• With this information, we can determine the metrics:
    • SV = BCWP – BCWS = $2400 – $3000 = - $600
    • CV = BCWP – ACWP = $2400 – $4000 = -$1600
    • SPI = BCWP / BCWS = 2400/3000 = .8 Criteria: .8<1
    • CPI = BCWP / ACWP = 2400/4000 = .6 Criteria: .6<1
    • Our project is behind schedule and over budget!
  • Let’s try one more example…
    • Project Statement:
    • One employee is tasked with developing six new procedures for a sales group. The project must be completed within 4 weeks duration. 200 manhours is the estimated labor resource commitment.
    • Goal Statement:
    • Use EV to measure employee performance week 2
    • Use traditional methods to measure performance
    • Compare the results using both approaches
  • Second Example Continued…
    • Determine Project Status at Week 2 using traditional methods:
    • Given Information:
      • At Week 2, 5 procedures have been written
      • 100 manhours have been consumed
      • Assume a $1/hour rate. This will wash from equation.
    • 2/4 weeks = 50% complete
    • 5/6 procedures have been written = 83% complete
    • 100/200 manhours “cost” budgeted = 50% complete
    • What is the project status at week 2? Is the project ahead or behind schedule and is it under budget or over budget? It is still very difficult to tell
  • Example using EV…
    • Determine BCWP, BCWS, and ACWP:
    • BCWP = (200 mh)* (5 procedures / 6 procedures) = 167 mh
    • BCWS = (200 mh)*(2 weeks / 4 weeks) = 100 mh
    • ACWP = 100 mh
    • With this information, we can determine the metrics:
    • SV = BCWP – BCWS = 167 mh – 100 mh = 67 mh
    • CV = BCWP – ACWP = 167 mh – 100 mh = 67 mh
    • SPI = BCWP / BCWS = 167/100 = 1.67 Criteria: 1.67>1
    • CPI = BCWP / ACWP = 167/100 = 1.67 Criteria: 1.67>1
    • Our project is ahead of schedule and under budget!
  • How is EV applied???
    • Powerful performance and productivity metric for a project team using project schedule and budget
    • Measures performance of an employee
    • Provide an integrated approach versus traditional methods for task and project evaluation
    • Useful for any type of project from small in-house office jobs to complex contracted projects. For projects with multiple tasks or activities, EV can be calculated for each task
  • It’s time for an exercise…
    • Project Statement:
    • One employee is tasked with developing three databases. The project must be completed within 10 weeks duration. 500 manhours is the estimated labor resource commitment.
    • Goal Statement:
    • Use EV to measure employee performance week 7
    • Use traditional methods to measure performance
    • Compare the results using both approaches
  • Walk through Exercise Process…
    • Establish “givens”
    • Determine project status using traditional method
    • Determine BCWP, BCWS, and ACWP
    • Calculate SV, CV, SPI, CPI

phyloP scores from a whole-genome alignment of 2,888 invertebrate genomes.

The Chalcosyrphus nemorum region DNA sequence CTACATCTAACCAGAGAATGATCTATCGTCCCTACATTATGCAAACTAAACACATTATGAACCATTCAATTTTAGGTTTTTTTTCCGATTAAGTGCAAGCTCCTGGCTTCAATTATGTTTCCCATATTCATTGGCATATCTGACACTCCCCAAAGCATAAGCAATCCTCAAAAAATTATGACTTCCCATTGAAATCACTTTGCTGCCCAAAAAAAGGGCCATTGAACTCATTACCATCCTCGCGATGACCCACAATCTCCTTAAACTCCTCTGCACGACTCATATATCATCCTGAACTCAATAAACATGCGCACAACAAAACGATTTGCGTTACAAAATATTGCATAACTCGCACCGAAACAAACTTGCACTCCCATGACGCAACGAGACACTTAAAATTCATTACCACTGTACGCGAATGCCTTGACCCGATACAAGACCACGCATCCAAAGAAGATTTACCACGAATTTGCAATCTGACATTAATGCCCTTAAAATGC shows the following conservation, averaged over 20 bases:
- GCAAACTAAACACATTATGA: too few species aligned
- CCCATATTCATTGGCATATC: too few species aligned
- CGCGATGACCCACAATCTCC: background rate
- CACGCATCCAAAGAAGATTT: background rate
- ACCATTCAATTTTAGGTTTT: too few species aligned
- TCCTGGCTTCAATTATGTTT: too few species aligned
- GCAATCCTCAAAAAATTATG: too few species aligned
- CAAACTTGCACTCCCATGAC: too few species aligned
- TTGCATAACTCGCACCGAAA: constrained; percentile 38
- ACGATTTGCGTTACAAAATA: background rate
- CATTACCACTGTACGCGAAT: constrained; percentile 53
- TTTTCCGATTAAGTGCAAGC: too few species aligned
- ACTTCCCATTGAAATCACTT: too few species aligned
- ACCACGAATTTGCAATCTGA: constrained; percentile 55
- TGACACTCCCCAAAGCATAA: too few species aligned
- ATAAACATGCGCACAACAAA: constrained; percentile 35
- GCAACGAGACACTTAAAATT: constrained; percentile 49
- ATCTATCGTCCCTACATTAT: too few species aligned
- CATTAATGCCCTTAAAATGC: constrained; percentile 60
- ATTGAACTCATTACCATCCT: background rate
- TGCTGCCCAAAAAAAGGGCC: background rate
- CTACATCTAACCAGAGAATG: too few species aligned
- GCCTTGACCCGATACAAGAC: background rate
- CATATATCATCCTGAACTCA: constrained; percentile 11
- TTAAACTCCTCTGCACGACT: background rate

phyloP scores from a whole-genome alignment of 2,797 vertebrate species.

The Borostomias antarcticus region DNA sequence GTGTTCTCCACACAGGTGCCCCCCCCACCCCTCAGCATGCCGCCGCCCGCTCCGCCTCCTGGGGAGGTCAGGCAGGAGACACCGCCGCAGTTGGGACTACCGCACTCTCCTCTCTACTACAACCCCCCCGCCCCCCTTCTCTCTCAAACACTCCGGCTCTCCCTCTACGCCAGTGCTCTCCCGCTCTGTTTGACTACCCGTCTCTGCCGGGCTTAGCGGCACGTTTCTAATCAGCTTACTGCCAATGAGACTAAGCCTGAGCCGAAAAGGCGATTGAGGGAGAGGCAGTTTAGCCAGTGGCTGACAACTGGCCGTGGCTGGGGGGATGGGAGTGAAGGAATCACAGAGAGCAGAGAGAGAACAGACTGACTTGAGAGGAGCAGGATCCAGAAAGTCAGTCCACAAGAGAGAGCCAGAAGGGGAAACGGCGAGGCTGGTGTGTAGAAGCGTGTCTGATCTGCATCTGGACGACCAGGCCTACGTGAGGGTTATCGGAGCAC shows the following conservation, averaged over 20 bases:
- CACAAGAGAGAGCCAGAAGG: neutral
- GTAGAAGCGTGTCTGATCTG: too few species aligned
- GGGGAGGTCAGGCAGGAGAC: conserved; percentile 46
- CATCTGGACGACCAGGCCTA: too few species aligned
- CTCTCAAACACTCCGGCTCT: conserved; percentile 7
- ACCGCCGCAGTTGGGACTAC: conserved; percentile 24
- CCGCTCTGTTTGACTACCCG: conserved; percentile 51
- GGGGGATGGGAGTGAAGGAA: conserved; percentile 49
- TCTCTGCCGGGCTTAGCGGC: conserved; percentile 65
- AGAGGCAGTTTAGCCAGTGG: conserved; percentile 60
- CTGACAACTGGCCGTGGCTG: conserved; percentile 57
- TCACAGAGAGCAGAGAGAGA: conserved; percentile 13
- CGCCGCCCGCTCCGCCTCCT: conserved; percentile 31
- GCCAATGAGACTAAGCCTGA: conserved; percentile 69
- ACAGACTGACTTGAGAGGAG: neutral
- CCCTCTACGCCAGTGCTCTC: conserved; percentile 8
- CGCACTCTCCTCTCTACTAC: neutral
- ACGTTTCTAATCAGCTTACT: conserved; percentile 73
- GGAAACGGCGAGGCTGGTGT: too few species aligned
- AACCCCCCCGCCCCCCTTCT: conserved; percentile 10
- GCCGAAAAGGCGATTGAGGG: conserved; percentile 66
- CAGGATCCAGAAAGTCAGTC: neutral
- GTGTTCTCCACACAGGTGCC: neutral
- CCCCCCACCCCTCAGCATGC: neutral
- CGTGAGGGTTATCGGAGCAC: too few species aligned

• Apply Criteria
    • 6) Summarize project performance based on EV
  • Exercise Solution
    • Givens: At week 7, 350 manhours consumed and 2 databases completed
    • 7/10 weeks = 70%
    • 350 mh / 500 mh = 70%
    • 2/3 databases complete = 67%
      • Can you tell from this traditional method the project status???
      • Apply EV……..
  • Rest of Solution…..
    • BCWP = 500 mh * (2/3 databases) = 333 mh
    • BCWS = 500 mh * (7/10 weeks) = 350 mh
    • ACWP = 350 mh
    • SV = BCWP – BCWS = 333-350 mh = -17 mh
    • CV = BCWP – ACWP = 333 – 350 mh = -17 mh
    • SPI = 333/350 = .95
    • CPI = 333/350 = .95
    • Bottom Line
    • Project is slightly behind schedule and over budget
  • EV Limitations
    • The EV math assumes linearity. Linearity doesn’t exist in the real world but is a good approximation when tasks in a project are broken into simple elements.
    • EV standing alone is a powerful measure, but only a measure. The knowledge derived from EV must be understood and used to actually drive performance and productivity improvements.
  • Summary
    • Earned Value provides an integrated, holistic approach to measuring performance of employees and projects
    • Use of the approach creates a framework for evaluating project status based on project quality objectives
    • Adoption of EV and application of the results will improve performance and drive up productivity
  • Readings
    • President Bush Weekly Radio Address, Aug 2003
    • www.whitehouse.gov/news/releases/2003
    • US Labor Sec Chao, Remarks to Joint American Enterprise Institute – US Dept of Labor Conference on Productivity in 21 st Century, ASI, Oct 23, 2002
    • Dept of Labor Statistics Homepage,
    • www.bls.gov
    • “ Retailers Can Increase Productivity and Improve the Bottom Line with Labor Analytics”, John Andersen,
    • www.executivetechnology.com
  • More Readings
    • Managing Quality – An Integrative Approach, 2 nd Ed, 2004, S Thomas Foster
    • EconDash --
    • www.econdash.net/definitions/laborprod.asp
    • “ Earned Value – Why be right when it’s so much fun to Guess?”, Ozzie Lomax, PMP, PMI KC Chapter May 2000
    • “ Project can help you better understand Earned Value”, May 2003
    • www.zdnet.com.au/builder/manage/project/story
    • Use of Earned Value Management to Mitigate Software Development Risk, Paul E Young, 21 April 1997, George Mason Univ